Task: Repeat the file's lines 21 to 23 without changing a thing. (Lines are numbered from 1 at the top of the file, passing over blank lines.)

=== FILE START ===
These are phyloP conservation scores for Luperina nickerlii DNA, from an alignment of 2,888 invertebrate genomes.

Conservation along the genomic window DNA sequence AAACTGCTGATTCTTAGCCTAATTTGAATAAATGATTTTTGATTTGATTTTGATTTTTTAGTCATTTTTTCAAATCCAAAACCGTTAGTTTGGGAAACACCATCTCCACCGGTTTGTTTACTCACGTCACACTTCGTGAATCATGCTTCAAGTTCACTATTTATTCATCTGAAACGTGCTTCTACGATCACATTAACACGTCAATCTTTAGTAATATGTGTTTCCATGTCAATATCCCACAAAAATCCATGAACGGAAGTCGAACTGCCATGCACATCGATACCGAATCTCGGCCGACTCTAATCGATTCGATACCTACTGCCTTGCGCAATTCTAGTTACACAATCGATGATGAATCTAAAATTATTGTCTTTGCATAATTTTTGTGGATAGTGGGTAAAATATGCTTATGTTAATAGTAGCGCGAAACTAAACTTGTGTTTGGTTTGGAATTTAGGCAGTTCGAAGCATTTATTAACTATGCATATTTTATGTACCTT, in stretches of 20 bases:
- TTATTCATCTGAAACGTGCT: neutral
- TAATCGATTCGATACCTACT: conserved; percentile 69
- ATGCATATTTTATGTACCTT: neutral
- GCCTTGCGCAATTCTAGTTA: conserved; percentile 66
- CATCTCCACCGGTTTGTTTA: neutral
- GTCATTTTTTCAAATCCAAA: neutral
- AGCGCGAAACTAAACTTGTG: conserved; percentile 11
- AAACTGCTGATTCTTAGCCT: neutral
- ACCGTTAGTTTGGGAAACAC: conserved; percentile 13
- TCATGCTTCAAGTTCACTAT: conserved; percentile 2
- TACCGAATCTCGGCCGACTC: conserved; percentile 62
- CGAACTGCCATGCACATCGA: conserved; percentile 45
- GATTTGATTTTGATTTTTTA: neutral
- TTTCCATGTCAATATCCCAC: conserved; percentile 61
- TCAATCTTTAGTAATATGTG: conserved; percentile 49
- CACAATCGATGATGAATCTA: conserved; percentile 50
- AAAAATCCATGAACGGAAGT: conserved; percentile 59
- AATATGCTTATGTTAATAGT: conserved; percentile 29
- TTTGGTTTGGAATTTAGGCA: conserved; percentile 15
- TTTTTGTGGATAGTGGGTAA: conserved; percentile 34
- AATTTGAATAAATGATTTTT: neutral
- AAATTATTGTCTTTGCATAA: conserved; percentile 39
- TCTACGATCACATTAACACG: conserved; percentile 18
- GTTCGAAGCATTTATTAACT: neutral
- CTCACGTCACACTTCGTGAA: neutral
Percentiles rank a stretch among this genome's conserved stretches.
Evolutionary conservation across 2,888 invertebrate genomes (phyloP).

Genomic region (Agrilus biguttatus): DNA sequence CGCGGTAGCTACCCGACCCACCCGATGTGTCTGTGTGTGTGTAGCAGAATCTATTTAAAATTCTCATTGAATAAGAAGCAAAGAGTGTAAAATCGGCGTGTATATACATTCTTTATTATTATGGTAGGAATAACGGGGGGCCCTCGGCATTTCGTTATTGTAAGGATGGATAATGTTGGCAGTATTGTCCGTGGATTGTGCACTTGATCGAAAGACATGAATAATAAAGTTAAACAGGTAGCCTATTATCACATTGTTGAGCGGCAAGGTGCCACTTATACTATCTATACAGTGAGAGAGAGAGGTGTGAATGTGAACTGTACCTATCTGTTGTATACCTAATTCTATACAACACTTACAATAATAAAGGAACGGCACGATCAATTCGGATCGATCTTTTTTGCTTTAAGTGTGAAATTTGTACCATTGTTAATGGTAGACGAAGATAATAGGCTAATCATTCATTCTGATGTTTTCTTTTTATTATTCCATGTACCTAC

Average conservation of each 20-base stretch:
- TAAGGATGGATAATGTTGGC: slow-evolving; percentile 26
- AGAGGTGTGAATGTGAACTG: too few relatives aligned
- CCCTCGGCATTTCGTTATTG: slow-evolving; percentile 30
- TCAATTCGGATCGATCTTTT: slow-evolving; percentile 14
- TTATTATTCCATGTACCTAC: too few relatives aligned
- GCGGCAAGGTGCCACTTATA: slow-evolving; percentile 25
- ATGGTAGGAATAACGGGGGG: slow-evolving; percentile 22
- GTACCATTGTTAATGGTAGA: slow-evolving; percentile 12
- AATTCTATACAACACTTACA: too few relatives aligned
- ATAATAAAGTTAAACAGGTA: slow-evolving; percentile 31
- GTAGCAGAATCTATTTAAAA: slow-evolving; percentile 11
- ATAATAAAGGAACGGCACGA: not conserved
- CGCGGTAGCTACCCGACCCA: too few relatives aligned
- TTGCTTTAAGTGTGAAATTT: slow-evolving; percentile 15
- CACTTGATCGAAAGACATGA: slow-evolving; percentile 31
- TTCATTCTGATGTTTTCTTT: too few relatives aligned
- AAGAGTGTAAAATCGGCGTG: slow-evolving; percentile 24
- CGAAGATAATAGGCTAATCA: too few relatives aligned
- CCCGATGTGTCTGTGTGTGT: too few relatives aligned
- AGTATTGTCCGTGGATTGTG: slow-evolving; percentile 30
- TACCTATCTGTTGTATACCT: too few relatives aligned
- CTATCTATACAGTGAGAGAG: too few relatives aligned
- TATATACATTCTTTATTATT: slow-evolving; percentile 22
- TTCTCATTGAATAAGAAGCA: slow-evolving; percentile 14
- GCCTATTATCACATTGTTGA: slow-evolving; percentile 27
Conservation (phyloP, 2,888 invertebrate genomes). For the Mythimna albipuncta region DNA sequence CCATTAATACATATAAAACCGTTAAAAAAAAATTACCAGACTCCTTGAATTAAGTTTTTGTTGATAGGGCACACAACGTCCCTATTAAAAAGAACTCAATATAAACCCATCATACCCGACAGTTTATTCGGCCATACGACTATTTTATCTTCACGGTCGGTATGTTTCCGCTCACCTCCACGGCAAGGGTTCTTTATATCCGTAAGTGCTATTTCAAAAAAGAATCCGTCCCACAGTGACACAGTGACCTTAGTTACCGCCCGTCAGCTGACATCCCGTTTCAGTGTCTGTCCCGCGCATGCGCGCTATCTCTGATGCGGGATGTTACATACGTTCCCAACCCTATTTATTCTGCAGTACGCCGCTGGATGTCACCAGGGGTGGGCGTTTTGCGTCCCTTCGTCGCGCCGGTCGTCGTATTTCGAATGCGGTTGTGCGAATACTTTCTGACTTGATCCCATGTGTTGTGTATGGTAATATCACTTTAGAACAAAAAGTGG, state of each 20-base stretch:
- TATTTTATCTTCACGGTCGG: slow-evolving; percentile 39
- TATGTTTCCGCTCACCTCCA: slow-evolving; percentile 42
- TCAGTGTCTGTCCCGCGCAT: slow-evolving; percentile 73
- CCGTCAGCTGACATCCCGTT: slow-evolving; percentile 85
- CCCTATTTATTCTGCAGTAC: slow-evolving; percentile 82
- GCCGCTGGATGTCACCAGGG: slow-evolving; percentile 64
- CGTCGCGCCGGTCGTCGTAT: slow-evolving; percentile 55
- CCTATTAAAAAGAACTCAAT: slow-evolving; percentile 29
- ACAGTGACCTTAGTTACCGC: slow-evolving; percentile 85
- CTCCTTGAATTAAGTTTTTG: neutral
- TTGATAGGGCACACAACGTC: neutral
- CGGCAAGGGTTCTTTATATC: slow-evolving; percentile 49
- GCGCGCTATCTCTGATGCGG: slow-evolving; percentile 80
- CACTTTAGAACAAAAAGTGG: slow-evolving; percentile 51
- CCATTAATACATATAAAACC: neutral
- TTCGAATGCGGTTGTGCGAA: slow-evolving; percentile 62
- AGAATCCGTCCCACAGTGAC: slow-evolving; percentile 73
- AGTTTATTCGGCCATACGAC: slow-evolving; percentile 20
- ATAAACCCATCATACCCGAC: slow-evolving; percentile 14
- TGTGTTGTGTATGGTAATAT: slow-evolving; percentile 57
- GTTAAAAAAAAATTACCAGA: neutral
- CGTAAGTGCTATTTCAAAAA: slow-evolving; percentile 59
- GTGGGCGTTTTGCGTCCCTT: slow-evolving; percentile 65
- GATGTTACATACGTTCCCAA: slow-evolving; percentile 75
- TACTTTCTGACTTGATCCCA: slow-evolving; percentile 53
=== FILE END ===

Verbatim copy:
- TTTGGTTTGGAATTTAGGCA: conserved; percentile 15
- TTTTTGTGGATAGTGGGTAA: conserved; percentile 34
- AATTTGAATAAATGATTTTT: neutral